A Podcast as a Product
A podcast in my opinion is too large of an undertaking to be approached as a side project. Even if your podcast only publishes once a week. You must approach your podcast like it’s a product you are selling in your business. Instead of selling your product in exchange for money, you’re exchanging it for listenership. Or what I prefer to call, trust.
Like a product you should have a launch plan in place. Launching properly is particularly important with a podcast given iTunes’s 8 weeks of New & Noteworthy. In your first 8 weeks, iTunes gives you the opportunity to earn a spot in their primely located New & Noteworthy section, where you can gain plenty of exposure.
If you want to take a look at the launch plan we implemented for The $100 MBA Show, check out this blog post I wrote for The Productivityist. Oh, and that post I wrote, was a part of the launch itself.
My friend and fellow podcaster Michael O’Neal from the Solopreneur Hour podcast introduced me to this term- Prodcaster. It’s a morphing of the words broadcaster and podcaster, and the point is to strive to be a pro. Bring your “A” game because all the top podcasters are. Some of the biggest radio networks and shows have moved to the podcasting platform and they come with a wealth of production experience. They ain’t playing around.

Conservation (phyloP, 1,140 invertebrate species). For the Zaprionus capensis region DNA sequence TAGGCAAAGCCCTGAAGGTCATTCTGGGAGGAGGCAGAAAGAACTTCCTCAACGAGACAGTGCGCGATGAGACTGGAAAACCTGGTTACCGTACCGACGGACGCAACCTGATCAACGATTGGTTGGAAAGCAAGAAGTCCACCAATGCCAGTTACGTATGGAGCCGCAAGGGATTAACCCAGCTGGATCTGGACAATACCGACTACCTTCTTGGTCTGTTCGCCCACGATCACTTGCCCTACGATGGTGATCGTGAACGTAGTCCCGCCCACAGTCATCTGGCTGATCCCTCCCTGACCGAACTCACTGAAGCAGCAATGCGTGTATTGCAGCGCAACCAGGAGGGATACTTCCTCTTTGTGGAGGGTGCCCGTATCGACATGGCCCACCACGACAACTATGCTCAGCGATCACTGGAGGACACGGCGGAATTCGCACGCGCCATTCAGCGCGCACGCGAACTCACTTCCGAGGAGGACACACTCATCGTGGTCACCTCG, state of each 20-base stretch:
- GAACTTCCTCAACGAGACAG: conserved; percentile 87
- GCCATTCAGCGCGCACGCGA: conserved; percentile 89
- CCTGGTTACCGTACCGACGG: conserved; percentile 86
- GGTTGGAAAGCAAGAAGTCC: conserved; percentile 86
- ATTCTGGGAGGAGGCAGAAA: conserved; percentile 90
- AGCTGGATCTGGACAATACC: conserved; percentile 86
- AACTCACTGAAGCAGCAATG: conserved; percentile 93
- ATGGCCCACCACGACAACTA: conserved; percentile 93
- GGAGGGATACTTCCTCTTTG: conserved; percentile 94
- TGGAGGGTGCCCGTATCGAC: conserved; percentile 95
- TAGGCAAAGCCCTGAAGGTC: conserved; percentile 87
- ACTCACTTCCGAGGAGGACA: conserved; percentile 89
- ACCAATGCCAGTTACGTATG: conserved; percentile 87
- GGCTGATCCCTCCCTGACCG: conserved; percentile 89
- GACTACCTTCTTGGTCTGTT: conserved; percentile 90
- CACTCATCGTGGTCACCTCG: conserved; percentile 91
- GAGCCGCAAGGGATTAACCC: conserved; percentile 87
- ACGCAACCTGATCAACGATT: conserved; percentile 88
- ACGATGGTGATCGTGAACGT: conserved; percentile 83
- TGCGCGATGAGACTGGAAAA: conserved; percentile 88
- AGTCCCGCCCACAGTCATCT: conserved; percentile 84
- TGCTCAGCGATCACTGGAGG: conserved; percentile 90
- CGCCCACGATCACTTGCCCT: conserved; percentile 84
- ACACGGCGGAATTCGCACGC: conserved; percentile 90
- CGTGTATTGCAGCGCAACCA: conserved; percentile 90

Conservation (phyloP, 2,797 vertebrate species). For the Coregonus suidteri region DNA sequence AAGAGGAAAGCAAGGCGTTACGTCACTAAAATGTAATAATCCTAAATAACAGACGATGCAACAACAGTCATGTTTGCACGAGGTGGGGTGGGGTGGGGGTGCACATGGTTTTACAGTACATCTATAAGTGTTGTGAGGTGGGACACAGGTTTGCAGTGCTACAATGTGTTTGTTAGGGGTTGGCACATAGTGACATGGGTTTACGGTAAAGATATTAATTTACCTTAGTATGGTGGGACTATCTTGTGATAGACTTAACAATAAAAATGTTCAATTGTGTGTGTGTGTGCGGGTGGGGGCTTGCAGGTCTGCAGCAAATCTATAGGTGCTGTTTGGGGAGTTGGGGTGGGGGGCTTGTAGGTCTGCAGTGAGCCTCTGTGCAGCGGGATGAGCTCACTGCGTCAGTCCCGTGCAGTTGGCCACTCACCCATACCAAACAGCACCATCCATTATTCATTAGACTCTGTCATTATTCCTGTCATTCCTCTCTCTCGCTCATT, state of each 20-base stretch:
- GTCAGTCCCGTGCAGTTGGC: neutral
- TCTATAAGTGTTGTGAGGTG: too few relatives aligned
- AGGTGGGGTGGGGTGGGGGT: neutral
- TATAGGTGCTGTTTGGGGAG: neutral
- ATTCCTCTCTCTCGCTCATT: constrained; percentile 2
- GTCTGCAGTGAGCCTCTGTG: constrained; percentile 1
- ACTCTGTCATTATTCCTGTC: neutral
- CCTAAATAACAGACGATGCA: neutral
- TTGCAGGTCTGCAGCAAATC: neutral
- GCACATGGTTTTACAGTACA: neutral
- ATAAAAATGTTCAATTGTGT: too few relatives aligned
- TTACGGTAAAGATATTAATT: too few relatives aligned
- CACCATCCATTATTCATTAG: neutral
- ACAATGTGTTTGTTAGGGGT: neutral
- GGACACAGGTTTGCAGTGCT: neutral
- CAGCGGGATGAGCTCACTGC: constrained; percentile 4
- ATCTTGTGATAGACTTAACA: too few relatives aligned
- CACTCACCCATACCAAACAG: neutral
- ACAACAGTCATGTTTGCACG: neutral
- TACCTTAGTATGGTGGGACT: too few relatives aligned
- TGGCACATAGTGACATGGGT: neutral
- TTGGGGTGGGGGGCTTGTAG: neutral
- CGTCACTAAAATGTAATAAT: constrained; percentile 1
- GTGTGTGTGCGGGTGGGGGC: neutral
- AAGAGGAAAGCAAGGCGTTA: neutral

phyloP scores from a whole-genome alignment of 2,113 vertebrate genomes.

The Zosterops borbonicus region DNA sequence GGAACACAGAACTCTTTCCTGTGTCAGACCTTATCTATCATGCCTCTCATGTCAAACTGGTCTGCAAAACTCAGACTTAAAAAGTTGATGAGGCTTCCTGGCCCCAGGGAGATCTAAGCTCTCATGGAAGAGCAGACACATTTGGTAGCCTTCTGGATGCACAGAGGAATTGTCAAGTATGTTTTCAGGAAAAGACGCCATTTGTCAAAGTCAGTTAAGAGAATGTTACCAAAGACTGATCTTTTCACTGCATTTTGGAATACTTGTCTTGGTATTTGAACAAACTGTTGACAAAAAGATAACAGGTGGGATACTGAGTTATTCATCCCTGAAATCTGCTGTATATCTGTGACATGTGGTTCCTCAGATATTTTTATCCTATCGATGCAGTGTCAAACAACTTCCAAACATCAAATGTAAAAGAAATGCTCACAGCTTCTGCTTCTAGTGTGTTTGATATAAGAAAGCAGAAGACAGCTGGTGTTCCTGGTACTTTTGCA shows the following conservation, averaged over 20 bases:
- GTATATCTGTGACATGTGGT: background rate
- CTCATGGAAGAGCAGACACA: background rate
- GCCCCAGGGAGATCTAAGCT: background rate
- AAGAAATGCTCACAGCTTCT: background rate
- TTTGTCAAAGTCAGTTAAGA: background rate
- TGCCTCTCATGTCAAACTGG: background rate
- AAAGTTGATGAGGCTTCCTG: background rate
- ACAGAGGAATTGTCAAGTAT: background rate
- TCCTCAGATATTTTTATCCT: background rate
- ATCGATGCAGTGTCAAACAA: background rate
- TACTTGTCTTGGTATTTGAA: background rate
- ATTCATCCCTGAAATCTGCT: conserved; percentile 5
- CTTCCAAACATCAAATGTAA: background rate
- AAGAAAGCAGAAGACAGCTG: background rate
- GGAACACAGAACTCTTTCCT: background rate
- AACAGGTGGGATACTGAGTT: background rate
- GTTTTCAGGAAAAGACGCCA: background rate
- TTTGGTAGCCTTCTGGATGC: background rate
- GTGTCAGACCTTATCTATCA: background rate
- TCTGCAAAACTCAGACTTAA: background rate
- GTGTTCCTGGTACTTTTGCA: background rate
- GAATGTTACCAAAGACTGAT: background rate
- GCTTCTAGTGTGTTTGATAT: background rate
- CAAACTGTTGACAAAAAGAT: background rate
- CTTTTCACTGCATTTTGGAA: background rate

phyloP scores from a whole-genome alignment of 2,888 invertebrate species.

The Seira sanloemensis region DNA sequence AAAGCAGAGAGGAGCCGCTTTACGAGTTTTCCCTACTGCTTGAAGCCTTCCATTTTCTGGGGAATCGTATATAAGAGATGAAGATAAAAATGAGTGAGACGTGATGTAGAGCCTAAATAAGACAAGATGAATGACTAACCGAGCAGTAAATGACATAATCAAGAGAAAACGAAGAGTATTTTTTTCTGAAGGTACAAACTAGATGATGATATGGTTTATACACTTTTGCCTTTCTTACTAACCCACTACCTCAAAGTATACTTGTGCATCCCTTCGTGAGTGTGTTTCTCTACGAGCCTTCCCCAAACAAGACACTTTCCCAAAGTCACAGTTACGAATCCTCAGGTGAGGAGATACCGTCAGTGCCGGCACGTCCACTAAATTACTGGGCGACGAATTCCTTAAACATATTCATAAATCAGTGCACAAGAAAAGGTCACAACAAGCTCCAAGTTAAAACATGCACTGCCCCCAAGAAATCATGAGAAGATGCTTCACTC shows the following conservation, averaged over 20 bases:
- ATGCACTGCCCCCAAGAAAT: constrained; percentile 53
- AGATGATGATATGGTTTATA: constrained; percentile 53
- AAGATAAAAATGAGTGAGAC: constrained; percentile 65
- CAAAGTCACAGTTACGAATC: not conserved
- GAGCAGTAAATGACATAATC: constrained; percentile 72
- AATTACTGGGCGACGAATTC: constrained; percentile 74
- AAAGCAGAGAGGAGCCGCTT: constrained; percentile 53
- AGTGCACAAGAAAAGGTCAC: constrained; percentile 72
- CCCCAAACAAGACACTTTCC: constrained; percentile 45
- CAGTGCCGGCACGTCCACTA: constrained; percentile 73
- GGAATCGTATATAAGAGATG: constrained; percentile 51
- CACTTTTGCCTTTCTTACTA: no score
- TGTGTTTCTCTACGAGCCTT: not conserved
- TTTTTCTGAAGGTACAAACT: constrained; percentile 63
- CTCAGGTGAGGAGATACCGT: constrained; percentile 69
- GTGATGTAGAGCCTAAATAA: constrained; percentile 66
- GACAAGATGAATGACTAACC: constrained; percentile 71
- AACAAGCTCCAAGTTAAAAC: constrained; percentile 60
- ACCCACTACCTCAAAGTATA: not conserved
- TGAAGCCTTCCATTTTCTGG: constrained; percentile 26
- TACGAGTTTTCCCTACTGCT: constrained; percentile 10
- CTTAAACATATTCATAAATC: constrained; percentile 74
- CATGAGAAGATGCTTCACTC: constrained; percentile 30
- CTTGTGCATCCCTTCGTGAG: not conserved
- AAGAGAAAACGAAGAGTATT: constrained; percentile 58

Get serious about production. I’m lucky enough to have Nicole Baldinu, my business partner and the President of Business Republic Media. She produces all of our media including The $100 MBA Show. The show sounds the way it sounds because of Nicole and quality sound really matters with a podcast. Having a great production is what takes you from a good podcast to a great one.
Invest in a quality mic. Take a some voice lessons. Yes, voice lessons. I did. And rehearse. I never record a show cold. I rehearse the show a few times before recording and often do more than one take of sections of the show for Nicole to choose from when she’s editing. Some might say, that rehearsing makes one sound fake and winging it is the way to go. I personally disagree. I used to say that to myself but got real and acknowledged it was my justification for being lazy. It’s not about the material. You may know the material well, but do you know how to deliver that material effectively? The point of rehearsing is to know the delivery of the material so well that it becomes natural.
Your podcast is a product, remember? So the same rules of a product’s branding come into play with your podcast. Is your brand being presented consistently on your show, the show page and show’s cover art? Are you consistent about your messaging? Are there some forms of consistency with your show’s format?